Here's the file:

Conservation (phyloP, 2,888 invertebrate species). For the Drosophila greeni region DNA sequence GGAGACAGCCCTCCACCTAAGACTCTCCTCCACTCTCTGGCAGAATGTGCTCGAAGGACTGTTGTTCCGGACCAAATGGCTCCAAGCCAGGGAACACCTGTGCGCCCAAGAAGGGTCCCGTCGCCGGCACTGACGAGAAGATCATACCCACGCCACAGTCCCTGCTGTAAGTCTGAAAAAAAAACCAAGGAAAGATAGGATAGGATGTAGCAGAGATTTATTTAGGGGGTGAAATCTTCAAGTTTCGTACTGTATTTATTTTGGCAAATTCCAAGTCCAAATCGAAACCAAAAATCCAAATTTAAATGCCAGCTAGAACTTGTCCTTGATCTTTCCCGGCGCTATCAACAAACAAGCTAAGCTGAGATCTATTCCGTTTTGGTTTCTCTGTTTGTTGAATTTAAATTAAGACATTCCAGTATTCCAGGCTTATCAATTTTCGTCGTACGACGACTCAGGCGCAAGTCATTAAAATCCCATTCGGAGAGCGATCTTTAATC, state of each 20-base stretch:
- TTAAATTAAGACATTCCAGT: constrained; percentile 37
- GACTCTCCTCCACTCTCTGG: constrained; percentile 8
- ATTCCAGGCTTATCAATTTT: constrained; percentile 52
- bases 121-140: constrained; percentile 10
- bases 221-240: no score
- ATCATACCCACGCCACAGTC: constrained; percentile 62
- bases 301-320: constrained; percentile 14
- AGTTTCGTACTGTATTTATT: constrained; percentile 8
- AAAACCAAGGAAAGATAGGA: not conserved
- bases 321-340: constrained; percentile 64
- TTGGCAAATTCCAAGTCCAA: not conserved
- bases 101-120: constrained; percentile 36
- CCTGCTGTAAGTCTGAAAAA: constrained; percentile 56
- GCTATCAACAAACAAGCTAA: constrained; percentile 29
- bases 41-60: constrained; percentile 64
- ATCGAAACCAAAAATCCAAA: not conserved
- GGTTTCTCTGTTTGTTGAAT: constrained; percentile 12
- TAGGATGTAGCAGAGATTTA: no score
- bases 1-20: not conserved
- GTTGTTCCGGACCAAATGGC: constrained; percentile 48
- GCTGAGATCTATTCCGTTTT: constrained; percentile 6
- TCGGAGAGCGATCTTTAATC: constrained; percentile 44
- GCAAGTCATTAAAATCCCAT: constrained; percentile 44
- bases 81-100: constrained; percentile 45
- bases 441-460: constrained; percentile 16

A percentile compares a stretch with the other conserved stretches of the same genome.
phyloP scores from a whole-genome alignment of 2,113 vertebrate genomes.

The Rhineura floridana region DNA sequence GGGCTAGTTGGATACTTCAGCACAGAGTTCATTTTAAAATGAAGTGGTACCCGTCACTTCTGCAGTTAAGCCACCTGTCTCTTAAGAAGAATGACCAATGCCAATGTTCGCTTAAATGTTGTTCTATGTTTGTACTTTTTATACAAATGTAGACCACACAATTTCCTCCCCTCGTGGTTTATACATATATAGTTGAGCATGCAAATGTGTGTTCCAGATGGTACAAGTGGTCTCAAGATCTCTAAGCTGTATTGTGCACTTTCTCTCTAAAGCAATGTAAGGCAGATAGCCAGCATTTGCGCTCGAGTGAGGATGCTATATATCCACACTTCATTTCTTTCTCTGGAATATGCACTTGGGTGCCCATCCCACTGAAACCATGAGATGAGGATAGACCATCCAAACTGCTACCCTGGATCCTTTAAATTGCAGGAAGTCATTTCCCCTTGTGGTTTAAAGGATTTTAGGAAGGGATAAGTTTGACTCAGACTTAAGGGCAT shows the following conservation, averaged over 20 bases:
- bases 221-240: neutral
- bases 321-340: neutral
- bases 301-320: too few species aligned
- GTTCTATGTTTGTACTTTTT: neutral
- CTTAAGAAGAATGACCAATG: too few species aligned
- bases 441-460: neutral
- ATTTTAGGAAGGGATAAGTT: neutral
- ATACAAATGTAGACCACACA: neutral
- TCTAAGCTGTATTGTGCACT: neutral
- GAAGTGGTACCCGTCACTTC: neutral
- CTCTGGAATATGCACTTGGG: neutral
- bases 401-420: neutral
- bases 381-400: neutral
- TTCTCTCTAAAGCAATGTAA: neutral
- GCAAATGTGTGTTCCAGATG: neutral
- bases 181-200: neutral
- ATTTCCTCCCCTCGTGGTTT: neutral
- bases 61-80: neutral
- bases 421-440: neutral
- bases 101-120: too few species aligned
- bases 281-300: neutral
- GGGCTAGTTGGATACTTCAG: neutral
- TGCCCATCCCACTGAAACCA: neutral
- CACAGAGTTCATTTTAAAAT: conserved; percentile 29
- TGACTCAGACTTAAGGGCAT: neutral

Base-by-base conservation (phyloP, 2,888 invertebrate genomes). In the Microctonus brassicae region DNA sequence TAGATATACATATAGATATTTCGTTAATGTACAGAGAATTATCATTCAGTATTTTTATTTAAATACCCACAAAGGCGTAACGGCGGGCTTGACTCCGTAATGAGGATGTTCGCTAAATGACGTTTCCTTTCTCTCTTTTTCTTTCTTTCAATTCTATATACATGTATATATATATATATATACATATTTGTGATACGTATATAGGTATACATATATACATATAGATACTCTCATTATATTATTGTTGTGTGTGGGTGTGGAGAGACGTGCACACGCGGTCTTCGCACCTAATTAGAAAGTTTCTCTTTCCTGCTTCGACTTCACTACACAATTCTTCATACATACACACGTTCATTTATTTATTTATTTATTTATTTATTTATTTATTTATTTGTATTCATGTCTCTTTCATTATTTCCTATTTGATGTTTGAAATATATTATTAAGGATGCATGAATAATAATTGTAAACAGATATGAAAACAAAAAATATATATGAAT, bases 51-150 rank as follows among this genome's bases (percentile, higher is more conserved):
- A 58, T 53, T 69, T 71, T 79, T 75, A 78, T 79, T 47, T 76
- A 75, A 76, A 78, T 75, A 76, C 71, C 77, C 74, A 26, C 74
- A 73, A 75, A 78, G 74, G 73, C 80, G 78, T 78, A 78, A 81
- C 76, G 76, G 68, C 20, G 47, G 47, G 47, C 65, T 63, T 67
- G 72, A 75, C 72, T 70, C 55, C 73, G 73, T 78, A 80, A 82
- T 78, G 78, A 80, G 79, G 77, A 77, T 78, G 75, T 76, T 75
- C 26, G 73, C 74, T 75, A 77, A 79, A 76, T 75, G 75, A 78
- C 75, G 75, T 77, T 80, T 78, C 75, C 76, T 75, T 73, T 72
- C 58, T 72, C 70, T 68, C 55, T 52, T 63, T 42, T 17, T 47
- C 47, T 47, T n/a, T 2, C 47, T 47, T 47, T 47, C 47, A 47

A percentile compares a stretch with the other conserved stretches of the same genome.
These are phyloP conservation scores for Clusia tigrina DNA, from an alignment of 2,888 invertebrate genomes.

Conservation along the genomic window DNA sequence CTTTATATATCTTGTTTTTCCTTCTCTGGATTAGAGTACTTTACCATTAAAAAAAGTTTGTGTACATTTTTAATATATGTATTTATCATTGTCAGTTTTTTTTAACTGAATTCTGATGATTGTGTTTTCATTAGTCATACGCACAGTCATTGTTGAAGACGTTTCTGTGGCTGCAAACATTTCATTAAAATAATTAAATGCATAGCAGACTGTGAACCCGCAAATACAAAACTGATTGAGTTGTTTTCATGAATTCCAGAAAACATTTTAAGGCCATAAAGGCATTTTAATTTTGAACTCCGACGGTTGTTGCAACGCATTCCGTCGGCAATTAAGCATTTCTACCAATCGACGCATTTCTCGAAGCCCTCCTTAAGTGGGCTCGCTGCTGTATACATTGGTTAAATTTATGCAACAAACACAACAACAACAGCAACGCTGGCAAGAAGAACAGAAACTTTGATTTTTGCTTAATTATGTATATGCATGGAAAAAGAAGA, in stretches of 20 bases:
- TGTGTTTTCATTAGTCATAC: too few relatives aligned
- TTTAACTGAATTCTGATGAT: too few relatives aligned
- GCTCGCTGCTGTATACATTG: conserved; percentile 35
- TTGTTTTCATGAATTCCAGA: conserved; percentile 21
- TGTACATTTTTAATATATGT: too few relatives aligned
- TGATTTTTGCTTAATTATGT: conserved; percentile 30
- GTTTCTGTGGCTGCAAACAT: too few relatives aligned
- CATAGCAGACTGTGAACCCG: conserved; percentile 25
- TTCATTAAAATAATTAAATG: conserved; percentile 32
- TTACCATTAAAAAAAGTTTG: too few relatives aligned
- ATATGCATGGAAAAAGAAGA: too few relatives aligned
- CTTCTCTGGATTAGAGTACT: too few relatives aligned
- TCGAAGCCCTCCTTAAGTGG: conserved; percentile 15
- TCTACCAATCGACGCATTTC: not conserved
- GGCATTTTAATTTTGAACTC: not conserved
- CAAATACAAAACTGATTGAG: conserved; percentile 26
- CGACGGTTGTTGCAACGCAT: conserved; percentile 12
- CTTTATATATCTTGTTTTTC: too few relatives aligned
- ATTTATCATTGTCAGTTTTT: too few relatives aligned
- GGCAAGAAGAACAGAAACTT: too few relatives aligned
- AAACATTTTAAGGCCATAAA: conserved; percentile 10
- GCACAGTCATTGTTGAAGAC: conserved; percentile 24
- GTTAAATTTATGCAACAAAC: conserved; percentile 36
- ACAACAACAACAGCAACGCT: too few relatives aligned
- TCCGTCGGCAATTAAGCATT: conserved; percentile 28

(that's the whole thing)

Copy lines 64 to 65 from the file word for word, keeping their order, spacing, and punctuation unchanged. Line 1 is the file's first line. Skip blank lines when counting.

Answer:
- C 58, T 72, C 70, T 68, C 55, T 52, T 63, T 42, T 17, T 47
- C 47, T 47, T n/a, T 2, C 47, T 47, T 47, T 47, C 47, A 47